by CJN Staff, The Canadian Jewish News
Change may be inevitable, but it’s not easy. It requires vision, inspiration and bravery to make it happen. Over the past few months, we here at The CJN have been thinking a lot about change in the Jewish community and how it affects where Canadian Jewry is headed in the future. And that’s what prompted us to take a closer look at some of the young innovators taking our religion, and our community, in bold new directions.
The 24 visionaries profiled in this week’s edition are re-examining age-old understandings of Judaism, with an eye to furthering our tradition in ways some of us probably hadn’t even considered before. And in their enthusiasm, their passion – even their audacity – for a Jewish future, we find hope and excitement. If they can find a way to move Judaism forward, perhaps all of us can in our own unique ways.
SARA ANGEL: THE BUSINESS OF NAZI-LOOTED ART
By the time Sara Angel finishes her doctoral dissertation next year, she will have compiled a unique handbook on how to restitute Nazi-looted art.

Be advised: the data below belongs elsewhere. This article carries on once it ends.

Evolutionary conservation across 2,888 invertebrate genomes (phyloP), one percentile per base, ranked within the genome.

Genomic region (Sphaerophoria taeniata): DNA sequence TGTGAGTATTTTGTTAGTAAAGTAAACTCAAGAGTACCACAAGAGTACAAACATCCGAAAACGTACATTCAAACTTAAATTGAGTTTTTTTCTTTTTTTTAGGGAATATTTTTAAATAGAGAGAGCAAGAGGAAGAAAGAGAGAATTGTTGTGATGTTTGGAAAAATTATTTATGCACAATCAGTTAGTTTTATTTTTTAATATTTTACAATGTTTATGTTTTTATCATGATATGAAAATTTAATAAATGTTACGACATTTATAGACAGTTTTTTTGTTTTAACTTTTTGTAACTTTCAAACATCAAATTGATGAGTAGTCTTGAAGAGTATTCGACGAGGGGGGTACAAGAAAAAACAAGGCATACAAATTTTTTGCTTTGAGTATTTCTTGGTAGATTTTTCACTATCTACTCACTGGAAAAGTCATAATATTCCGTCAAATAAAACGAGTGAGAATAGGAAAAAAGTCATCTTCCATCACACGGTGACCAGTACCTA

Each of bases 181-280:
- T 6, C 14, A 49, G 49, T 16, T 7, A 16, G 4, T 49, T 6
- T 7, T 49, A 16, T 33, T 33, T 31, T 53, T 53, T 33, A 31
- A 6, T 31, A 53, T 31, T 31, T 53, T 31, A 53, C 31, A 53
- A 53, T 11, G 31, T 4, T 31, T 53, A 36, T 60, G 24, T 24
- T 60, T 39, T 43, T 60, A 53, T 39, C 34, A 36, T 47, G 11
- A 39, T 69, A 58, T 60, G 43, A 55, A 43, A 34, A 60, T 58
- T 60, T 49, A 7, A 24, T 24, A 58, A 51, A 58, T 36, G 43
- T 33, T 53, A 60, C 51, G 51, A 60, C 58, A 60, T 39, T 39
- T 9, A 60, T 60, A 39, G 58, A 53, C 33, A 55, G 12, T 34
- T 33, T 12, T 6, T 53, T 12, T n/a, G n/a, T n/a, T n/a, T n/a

Angel, 45, a journalist and art historian, became fascinated by the story of Max Stern, a Jewish art dealer whose art collection was sold at a forced auction in Dusseldorf, Germany, in 1937. About a dozen works of art have been recovered by his estate.
Stern was interned when he arrived in Canada in 1940, but he became a renowned dealer in Montreal, representing Emily Carr among other artists.
Angel was working on a different topic for her PhD, but she wrote a magazine article on Stern and the project to restitute his collection. She changed her topic midstream to examine the problems of Nazi-looted art.
“I’m using the Max Stern Restitution Project as a case study in order to look at how different countries are looking at restituting art,” she said. “Every country has a different way of dealing with it. There has not yet been created one standardized, global policy.”
In some cases, artwork has been returned to heirs because of moral suasion, in other cases there has been considerable litigation, she says.
As the founding director of the Art Canada Institute, an organization based at University of Toronto’s Massey College, dedicated to the promotion of Canadian art history, she also wants to raise awareness about Stern.
“Max Stern was an amazing Jewish-Canadian hero. His legacy will have an impact on restitution studies around the world.”
Read about the others profiled by The CJN here.